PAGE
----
Food & Drink

Review: R&R Taqueria

With its original location next to a gas station in Elkridge, the taco spot expands to Baltimore.
Rrtaqueria Grewal 009

Rodrigo Albarran is making the most of his star turn. Chef Rod, a Mexico City native whose original outpost is adjacent to an Elkridge gas station and was showcased on Guy Fieri’s Diners, Drive-Ins, and Dives, recently opened his third R&R Taqueria. Unlike the first two strip-mall shops, Albarran’s newest incarnation—a colorful multi-level space at the corner of Charles and Lombard that features original murals, custom-crafted tabletops, and a hodgepodge of modern, eye-catching seating—aspires to transcend Fieri’s triple-D designation. That’s not to say that it hides its high-profile pedigree.

On the front window, there’s a giant red Food Network logo that makes you think the place is actually named after cable’s culinary colossus (until you notice the inconspicuous R&R emblem beside it). Scattered throughout the extensive menu are miniature versions of the logo, strategically positioned next to offerings that co-starred with Albarran on the small screen.

But don’t let the preoccupation with fame fool you—notorious or not, chef Rod’s creations generally hit their mark.

For starters, the house-made guacamole was a perfect blend of creamy and chunky and came with warm tortilla chips that couldn’t have been more than minutes old. (Having lived in Mexico and L.A., guac is my go-to litmus test.)

We paired that with elote (grilled corn) that was tender and well-seasoned. Both that and the sopa de tortilla bursting with pulled chicken were tastefully presented on black ceramic dishes that featured an intricate vine pattern and helped give our Mexican street fare an upscale feel. The expertly mixed margarita didn’t hurt, either.

This being a taqueria, I didn’t overthink the main course. Although the two mainstream tacos that we sampled (steak and shrimp) were solid, it was their specialty siblings that stood out: The al pastor with diced pork and pineapple had just enough kick to make my nose run, while the chicharrón en salsa verde, with its crispy/tangy combo, somehow made me feel good about ingesting fried pork rinds.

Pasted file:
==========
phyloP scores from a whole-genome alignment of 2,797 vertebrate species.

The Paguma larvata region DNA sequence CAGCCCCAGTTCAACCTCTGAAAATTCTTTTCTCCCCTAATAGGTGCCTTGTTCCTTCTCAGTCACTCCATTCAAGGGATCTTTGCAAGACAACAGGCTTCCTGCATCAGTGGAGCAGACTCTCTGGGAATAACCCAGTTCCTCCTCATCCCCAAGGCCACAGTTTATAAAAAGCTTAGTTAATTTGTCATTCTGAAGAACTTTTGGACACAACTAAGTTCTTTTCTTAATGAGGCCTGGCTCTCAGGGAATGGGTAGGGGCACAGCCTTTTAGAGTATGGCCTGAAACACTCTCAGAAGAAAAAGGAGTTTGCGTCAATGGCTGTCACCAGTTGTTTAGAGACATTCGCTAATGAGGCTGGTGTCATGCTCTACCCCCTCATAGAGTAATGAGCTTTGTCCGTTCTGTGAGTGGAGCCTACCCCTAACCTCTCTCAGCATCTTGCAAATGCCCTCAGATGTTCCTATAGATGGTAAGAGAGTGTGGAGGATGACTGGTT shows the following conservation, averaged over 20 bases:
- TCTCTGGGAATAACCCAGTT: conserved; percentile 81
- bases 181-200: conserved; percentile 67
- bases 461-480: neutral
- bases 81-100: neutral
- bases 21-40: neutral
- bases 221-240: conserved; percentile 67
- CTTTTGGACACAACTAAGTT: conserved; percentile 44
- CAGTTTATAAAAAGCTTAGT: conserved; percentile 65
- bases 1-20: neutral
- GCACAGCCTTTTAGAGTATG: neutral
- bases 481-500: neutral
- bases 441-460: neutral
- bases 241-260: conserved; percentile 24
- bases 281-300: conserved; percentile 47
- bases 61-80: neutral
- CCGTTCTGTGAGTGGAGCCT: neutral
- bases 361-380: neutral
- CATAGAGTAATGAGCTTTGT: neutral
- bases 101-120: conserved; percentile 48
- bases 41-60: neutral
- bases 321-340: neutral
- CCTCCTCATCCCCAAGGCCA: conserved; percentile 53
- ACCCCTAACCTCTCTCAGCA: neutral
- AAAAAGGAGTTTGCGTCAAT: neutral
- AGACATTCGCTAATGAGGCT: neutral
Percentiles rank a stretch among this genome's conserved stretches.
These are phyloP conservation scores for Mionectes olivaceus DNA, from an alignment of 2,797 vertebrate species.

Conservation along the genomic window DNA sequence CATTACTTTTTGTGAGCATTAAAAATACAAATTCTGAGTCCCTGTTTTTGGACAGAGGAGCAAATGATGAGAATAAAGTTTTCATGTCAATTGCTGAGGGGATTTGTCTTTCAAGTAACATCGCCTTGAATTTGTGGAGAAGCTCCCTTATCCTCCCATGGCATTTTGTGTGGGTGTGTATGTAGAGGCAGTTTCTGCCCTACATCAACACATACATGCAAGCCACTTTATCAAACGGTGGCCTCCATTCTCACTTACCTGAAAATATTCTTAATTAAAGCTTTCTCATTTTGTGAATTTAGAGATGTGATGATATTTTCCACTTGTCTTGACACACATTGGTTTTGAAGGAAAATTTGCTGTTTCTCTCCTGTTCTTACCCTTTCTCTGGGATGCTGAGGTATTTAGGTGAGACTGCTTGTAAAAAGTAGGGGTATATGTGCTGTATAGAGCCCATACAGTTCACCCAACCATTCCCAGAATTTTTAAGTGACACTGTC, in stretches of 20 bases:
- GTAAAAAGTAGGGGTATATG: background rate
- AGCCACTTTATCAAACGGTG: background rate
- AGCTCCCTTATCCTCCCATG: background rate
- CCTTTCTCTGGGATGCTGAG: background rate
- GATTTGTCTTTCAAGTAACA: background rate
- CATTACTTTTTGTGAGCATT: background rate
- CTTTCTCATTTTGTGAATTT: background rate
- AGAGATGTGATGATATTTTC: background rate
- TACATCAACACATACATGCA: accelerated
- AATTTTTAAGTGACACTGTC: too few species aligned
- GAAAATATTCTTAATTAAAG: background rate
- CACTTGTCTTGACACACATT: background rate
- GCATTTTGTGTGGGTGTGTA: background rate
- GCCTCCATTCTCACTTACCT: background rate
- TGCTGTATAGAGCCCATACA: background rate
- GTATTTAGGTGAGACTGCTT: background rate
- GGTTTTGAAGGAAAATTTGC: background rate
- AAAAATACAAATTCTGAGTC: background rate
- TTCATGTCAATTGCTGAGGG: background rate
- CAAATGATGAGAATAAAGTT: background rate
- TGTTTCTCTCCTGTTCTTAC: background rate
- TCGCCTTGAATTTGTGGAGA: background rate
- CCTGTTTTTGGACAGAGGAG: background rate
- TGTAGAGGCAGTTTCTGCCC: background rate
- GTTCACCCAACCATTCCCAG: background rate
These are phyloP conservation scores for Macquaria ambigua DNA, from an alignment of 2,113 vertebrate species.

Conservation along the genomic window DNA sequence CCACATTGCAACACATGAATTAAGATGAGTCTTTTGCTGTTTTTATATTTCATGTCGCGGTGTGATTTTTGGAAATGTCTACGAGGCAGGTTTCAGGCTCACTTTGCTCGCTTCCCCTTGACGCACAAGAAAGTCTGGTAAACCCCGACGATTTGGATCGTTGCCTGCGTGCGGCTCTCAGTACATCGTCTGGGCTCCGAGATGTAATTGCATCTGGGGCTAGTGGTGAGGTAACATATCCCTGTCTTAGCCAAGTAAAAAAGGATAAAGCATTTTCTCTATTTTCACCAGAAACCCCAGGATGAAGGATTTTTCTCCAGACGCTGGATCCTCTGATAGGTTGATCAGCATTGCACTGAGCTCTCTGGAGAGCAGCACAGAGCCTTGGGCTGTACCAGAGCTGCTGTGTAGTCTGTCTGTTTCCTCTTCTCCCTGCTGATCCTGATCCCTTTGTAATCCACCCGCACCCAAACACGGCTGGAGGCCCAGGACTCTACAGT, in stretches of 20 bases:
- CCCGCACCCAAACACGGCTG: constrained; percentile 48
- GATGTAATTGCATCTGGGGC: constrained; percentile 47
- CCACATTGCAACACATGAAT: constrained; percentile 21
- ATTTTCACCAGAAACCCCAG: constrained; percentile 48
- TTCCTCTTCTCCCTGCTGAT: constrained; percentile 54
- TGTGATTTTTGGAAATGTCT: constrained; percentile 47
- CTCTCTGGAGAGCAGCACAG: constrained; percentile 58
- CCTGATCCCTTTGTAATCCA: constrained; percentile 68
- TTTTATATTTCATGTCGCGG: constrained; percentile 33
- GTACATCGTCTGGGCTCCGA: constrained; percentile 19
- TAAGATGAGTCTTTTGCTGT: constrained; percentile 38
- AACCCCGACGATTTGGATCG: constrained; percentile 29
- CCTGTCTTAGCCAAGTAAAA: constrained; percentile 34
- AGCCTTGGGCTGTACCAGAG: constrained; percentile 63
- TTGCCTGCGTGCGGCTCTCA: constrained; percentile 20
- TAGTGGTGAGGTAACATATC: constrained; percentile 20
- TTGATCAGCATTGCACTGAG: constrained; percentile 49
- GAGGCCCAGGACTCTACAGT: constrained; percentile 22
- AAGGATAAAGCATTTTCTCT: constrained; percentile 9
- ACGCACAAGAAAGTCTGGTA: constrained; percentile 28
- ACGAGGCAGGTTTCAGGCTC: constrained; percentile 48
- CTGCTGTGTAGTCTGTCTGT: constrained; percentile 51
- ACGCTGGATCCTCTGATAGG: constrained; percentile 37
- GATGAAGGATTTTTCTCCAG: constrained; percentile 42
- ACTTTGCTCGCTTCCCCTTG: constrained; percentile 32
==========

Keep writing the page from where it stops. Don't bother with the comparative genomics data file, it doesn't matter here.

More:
My wife went all gringo and ordered the fajitas (instead of, say, a huarache), but as she typically does whenever we dine out, she nailed it—the sizzling cast-iron skillet was filled with ample amounts of zesty chicken, sautéed onions, and multicolored peppers that made for a winning sensory experience.

The churros we shared for dessert disappointed (the burnt finish overshadowed the unique apple filling), but at least they arrived quickly, considering how dysfunctional the restaurant seemed on this particular Saturday night. From the sluggish service (27 minutes to get two waters) to the short staff (our server was actually the bartender, pressed into double-duty) to the broken baño (the men’s room was out of order), it was clear that after seven months in business, chef Rod’s newest joint still has some kinks to work out.

But as far as TV dinners go, you could do a whole lot worse.

›› R&R TAQUERIA 2 E. Lombard St., 410-244- 7260. Mon.-Fri. 8-9:30 p.m., Sat. 10-a.m.-9:30 p.m., Sun. 11 a.m.-7:30 p.m.